At the recent Lafayette City-Parish Council meeting about the Alfred Mouton statue, and on the recent KRVS show “Bayou to Beltway,” which discussed the statue, I heard some speakers claim that moving the Alfred Mouton statue to a museum would be “erasing history.”

Quite the opposite — the statue itself erases history. According to the 1860 census, 49.7 percent of Lafayette Parish was enslaved. Alexander Mouton enslaved 121 people, and his son Alfred Mouton enslaved 13 people (including several young children). Forty-seven percent of Louisiana’s population was enslaved, and there were 4 million people enslaved throughout the South. This translates to roughly about 1 in every 4 Southern families owning slaves, not including the numerous white people who directly benefited from the profits of slave labor and not including all the nonslave-owning white people who aspired to become slave owners.

During secession, the formation of the Confederacy and the Civil War, Southern white people themselves extensively explained that they were doing it all to preserve such slavery. (See civilwarcauses.org for Southern white speeches and writings at the time). Later, during Reconstruction and the segregationist Jim Crow era, thousands of black people were murdered and beaten throughout the South by white people violently enforcing the racial class system.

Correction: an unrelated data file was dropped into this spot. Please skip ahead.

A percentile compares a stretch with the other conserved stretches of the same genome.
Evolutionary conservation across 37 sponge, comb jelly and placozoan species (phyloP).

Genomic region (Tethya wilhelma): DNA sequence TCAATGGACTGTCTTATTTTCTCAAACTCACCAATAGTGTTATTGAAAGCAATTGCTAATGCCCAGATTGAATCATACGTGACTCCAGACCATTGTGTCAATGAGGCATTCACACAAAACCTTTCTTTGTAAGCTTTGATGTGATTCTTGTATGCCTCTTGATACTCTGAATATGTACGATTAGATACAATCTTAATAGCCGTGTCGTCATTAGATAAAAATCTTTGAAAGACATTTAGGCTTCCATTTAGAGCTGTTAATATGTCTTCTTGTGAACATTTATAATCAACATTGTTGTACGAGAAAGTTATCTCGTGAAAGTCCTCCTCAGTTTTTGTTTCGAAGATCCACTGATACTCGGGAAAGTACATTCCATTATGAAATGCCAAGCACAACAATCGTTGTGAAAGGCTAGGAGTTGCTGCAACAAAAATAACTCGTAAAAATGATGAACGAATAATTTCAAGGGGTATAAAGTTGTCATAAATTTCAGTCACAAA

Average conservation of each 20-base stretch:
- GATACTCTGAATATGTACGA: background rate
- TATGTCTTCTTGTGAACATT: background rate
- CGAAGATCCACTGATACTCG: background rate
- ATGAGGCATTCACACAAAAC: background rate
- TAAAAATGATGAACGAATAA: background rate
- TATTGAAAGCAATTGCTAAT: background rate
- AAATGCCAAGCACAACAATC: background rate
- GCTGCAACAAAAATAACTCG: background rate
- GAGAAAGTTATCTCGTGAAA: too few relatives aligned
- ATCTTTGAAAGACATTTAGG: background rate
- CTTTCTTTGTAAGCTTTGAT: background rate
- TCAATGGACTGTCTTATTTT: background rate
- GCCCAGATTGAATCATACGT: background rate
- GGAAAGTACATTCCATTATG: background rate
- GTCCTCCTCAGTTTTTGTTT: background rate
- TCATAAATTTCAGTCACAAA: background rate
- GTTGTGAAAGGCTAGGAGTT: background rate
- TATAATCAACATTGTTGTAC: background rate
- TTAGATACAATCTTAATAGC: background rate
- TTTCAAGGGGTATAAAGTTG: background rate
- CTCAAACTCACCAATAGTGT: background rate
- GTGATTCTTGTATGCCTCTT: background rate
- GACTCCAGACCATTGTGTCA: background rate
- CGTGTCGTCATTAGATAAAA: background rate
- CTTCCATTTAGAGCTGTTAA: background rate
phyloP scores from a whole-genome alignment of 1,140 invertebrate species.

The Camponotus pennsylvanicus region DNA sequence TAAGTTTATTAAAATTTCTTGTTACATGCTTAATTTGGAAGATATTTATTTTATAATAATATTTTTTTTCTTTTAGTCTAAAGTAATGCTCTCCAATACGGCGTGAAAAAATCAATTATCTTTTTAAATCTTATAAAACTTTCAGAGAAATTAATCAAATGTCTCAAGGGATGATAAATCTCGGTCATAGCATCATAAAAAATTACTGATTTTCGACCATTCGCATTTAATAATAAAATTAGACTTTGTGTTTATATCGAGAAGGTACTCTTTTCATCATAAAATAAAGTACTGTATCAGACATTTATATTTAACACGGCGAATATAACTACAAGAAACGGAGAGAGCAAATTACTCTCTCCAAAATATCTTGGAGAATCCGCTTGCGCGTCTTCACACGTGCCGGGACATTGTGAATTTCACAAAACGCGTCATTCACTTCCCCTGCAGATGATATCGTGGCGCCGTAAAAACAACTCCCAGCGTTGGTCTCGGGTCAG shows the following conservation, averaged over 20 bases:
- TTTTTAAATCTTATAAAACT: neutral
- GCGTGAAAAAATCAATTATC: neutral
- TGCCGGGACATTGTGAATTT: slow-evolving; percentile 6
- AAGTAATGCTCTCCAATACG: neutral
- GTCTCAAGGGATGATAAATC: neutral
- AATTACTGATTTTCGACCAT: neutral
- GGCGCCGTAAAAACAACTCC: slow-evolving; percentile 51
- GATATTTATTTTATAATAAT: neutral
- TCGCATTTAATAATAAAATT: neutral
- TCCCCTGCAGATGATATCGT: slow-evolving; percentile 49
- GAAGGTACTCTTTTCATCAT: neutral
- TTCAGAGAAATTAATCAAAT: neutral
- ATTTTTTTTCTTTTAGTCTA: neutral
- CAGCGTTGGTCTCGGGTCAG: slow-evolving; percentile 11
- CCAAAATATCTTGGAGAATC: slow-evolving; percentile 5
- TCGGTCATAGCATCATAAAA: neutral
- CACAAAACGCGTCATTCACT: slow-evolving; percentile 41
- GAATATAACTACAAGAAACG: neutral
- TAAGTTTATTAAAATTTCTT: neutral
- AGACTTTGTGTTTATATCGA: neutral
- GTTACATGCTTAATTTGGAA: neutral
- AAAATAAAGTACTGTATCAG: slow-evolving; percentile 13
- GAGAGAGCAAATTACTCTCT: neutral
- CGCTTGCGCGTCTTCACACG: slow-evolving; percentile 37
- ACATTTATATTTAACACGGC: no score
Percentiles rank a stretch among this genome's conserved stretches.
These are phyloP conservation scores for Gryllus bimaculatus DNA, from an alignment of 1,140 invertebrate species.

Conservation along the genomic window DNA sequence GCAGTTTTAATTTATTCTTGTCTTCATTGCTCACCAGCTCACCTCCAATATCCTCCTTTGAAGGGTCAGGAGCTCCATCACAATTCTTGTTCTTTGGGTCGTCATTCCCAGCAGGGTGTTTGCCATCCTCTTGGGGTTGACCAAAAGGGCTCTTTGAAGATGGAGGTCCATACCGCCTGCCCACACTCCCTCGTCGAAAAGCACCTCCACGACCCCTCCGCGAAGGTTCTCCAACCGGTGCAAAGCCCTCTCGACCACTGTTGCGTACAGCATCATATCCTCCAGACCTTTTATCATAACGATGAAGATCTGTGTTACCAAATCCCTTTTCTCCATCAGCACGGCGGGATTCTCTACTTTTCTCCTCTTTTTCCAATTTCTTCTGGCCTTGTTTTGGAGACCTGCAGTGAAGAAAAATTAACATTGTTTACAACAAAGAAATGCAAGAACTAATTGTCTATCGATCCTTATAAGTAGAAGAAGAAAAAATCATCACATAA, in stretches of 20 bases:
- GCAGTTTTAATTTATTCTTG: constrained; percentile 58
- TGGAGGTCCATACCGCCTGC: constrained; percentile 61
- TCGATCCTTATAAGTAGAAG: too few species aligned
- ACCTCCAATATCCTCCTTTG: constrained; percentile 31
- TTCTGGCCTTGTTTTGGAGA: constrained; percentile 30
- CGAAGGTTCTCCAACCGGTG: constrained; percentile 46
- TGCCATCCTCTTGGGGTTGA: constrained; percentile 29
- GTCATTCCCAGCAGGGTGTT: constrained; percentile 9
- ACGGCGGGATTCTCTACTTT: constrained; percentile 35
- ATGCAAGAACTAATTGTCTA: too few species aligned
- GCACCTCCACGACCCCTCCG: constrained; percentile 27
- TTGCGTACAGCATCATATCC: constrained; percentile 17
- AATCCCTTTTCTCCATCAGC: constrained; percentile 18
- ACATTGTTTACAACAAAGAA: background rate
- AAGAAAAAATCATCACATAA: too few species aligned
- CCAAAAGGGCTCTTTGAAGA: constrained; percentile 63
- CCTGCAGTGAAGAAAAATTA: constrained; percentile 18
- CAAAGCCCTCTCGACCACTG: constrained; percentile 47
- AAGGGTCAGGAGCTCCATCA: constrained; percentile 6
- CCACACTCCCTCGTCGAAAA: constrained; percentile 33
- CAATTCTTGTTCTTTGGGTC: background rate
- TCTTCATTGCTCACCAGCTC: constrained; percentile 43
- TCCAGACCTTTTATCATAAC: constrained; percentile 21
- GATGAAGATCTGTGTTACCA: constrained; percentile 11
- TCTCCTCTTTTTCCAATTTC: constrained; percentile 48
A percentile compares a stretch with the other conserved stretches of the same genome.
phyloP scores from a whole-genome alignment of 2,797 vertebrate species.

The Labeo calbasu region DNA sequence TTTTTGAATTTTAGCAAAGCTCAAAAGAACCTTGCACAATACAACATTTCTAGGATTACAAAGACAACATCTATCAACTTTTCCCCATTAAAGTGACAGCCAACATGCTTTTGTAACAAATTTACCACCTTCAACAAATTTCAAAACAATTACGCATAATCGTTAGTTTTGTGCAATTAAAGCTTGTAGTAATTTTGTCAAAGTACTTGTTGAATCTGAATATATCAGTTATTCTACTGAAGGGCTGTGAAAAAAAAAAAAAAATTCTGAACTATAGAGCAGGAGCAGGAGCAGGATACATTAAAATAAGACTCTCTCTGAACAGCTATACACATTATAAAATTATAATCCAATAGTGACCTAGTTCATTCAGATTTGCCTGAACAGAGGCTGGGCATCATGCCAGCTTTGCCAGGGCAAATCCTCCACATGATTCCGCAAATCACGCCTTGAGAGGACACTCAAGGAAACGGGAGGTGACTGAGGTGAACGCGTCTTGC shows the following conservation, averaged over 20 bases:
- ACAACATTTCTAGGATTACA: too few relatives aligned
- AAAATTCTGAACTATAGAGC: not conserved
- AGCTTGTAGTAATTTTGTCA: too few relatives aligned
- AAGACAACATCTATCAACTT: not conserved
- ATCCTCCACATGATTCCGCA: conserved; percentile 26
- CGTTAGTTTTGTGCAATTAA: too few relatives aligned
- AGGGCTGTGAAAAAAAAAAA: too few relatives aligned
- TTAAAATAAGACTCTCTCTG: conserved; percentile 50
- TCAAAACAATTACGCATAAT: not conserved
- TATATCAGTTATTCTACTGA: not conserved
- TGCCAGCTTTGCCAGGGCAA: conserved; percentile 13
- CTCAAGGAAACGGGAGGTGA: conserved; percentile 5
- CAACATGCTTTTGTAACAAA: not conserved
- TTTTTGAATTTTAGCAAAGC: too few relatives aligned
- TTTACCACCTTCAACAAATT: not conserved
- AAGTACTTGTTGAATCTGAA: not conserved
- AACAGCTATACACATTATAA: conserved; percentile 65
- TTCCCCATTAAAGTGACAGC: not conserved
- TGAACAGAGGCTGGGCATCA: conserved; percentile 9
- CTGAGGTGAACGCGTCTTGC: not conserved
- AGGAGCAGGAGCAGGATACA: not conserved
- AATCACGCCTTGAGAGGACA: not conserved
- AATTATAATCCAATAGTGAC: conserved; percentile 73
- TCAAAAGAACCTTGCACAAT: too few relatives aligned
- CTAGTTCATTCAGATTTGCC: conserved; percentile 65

It was during this time, after the Civil War and faced with the embarrassment of having lost a war while fighting for an unjust cause, that Southern white people began to rewrite history. They now claimed the Civil War was about a “lost cause” for “states’ rights” against “northern aggression.”

A feel-good myth trumped the truth. This historical revisionism also romanticized a “Southern way of life” in which slaves were happy, and violent paramilitary groups like the KKK were cast as saviors of white supremacy during Reconstruction and segregation. Beginning in the 1890s and well into the 1930s, the United Daughters of the Confederacy led the Lost Cause effort to rewrite history by glorifying white supremacy through (among other things) placing Confederate monuments throughout the South. This erased the historical facts of slavery; of the true cause of secession, the Confederacy and Civil War; and of the systematic white-on-black terrorism throughout reconstruction and the Jim Crow era.

The Alfred Mouton statue was part of this historical revisionism that glorifies white supremacy. As such, the statue promotes and even celebrates racial division in our community. Moving the statute to a museum, therefore, will allow historical truths that were erased to finally be told. Only by being deeply honest about the past can we hope to move forward together as a united community.

I hope and believe we are moving in that positive direction.

Rick Swanson

university professor

Lafayette